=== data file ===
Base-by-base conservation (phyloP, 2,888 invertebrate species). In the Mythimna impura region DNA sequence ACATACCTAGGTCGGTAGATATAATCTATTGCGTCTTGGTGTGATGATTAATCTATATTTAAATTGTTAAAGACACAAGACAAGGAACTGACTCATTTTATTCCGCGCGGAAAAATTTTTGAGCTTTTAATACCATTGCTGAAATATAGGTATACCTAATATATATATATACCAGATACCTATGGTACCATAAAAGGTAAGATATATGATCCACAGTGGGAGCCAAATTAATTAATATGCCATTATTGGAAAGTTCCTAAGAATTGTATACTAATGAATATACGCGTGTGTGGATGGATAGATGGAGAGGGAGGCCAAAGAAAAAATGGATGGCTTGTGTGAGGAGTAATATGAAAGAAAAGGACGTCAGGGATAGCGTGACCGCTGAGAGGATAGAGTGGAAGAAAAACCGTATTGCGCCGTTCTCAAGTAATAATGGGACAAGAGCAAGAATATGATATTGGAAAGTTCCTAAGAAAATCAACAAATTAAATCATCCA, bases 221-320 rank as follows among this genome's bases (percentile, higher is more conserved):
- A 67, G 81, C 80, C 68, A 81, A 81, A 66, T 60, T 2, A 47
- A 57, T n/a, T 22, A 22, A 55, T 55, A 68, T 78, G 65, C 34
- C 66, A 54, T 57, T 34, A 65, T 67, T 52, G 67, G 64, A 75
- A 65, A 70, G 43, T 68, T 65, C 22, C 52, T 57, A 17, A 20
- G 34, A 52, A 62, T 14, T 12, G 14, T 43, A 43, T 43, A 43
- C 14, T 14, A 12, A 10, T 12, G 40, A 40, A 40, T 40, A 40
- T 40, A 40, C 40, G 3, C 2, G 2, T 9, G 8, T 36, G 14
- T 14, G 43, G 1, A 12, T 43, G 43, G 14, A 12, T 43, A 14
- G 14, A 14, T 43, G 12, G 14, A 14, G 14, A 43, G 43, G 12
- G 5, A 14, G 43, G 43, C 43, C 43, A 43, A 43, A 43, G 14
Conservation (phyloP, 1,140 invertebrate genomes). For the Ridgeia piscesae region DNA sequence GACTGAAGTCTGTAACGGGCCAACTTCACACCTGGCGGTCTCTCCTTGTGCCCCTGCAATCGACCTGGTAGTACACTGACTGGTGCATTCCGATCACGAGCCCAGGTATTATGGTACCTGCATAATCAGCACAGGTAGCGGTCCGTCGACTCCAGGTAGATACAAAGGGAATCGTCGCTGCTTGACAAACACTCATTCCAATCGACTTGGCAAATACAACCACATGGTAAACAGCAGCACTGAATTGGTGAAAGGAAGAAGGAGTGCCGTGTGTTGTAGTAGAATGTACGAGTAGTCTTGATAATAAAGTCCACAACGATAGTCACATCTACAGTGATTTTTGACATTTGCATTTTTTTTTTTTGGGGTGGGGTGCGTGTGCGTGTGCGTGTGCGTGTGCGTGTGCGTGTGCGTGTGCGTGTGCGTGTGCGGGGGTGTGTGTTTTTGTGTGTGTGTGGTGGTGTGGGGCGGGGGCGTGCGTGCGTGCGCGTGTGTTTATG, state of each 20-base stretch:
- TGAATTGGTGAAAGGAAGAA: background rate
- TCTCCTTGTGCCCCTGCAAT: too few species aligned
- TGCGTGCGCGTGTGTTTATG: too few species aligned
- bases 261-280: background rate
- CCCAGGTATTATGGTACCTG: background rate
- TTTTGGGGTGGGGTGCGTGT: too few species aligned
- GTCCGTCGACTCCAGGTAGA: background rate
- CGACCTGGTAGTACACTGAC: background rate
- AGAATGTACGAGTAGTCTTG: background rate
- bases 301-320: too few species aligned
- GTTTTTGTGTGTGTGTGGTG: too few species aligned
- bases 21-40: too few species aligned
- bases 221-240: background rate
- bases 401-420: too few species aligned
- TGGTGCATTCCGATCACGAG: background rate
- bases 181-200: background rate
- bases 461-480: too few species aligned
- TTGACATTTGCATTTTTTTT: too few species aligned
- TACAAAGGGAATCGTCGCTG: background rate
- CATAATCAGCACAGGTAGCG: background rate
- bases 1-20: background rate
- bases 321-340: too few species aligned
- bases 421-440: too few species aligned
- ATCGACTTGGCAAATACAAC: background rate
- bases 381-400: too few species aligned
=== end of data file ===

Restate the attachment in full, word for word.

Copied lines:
Base-by-base conservation (phyloP, 2,888 invertebrate species). In the Mythimna impura region DNA sequence ACATACCTAGGTCGGTAGATATAATCTATTGCGTCTTGGTGTGATGATTAATCTATATTTAAATTGTTAAAGACACAAGACAAGGAACTGACTCATTTTATTCCGCGCGGAAAAATTTTTGAGCTTTTAATACCATTGCTGAAATATAGGTATACCTAATATATATATATACCAGATACCTATGGTACCATAAAAGGTAAGATATATGATCCACAGTGGGAGCCAAATTAATTAATATGCCATTATTGGAAAGTTCCTAAGAATTGTATACTAATGAATATACGCGTGTGTGGATGGATAGATGGAGAGGGAGGCCAAAGAAAAAATGGATGGCTTGTGTGAGGAGTAATATGAAAGAAAAGGACGTCAGGGATAGCGTGACCGCTGAGAGGATAGAGTGGAAGAAAAACCGTATTGCGCCGTTCTCAAGTAATAATGGGACAAGAGCAAGAATATGATATTGGAAAGTTCCTAAGAAAATCAACAAATTAAATCATCCA, bases 221-320 rank as follows among this genome's bases (percentile, higher is more conserved):
- A 67, G 81, C 80, C 68, A 81, A 81, A 66, T 60, T 2, A 47
- A 57, T n/a, T 22, A 22, A 55, T 55, A 68, T 78, G 65, C 34
- C 66, A 54, T 57, T 34, A 65, T 67, T 52, G 67, G 64, A 75
- A 65, A 70, G 43, T 68, T 65, C 22, C 52, T 57, A 17, A 20
- G 34, A 52, A 62, T 14, T 12, G 14, T 43, A 43, T 43, A 43
- C 14, T 14, A 12, A 10, T 12, G 40, A 40, A 40, T 40, A 40
- T 40, A 40, C 40, G 3, C 2, G 2, T 9, G 8, T 36, G 14
- T 14, G 43, G 1, A 12, T 43, G 43, G 14, A 12, T 43, A 14
- G 14, A 14, T 43, G 12, G 14, A 14, G 14, A 43, G 43, G 12
- G 5, A 14, G 43, G 43, C 43, C 43, A 43, A 43, A 43, G 14
Conservation (phyloP, 1,140 invertebrate genomes). For the Ridgeia piscesae region DNA sequence GACTGAAGTCTGTAACGGGCCAACTTCACACCTGGCGGTCTCTCCTTGTGCCCCTGCAATCGACCTGGTAGTACACTGACTGGTGCATTCCGATCACGAGCCCAGGTATTATGGTACCTGCATAATCAGCACAGGTAGCGGTCCGTCGACTCCAGGTAGATACAAAGGGAATCGTCGCTGCTTGACAAACACTCATTCCAATCGACTTGGCAAATACAACCACATGGTAAACAGCAGCACTGAATTGGTGAAAGGAAGAAGGAGTGCCGTGTGTTGTAGTAGAATGTACGAGTAGTCTTGATAATAAAGTCCACAACGATAGTCACATCTACAGTGATTTTTGACATTTGCATTTTTTTTTTTTGGGGTGGGGTGCGTGTGCGTGTGCGTGTGCGTGTGCGTGTGCGTGTGCGTGTGCGTGTGCGTGTGCGGGGGTGTGTGTTTTTGTGTGTGTGTGGTGGTGTGGGGCGGGGGCGTGCGTGCGTGCGCGTGTGTTTATG, state of each 20-base stretch:
- TGAATTGGTGAAAGGAAGAA: background rate
- TCTCCTTGTGCCCCTGCAAT: too few species aligned
- TGCGTGCGCGTGTGTTTATG: too few species aligned
- bases 261-280: background rate
- CCCAGGTATTATGGTACCTG: background rate
- TTTTGGGGTGGGGTGCGTGT: too few species aligned
- GTCCGTCGACTCCAGGTAGA: background rate
- CGACCTGGTAGTACACTGAC: background rate
- AGAATGTACGAGTAGTCTTG: background rate
- bases 301-320: too few species aligned
- GTTTTTGTGTGTGTGTGGTG: too few species aligned
- bases 21-40: too few species aligned
- bases 221-240: background rate
- bases 401-420: too few species aligned
- TGGTGCATTCCGATCACGAG: background rate
- bases 181-200: background rate
- bases 461-480: too few species aligned
- TTGACATTTGCATTTTTTTT: too few species aligned
- TACAAAGGGAATCGTCGCTG: background rate
- CATAATCAGCACAGGTAGCG: background rate
- bases 1-20: background rate
- bases 321-340: too few species aligned
- bases 421-440: too few species aligned
- ATCGACTTGGCAAATACAAC: background rate
- bases 381-400: too few species aligned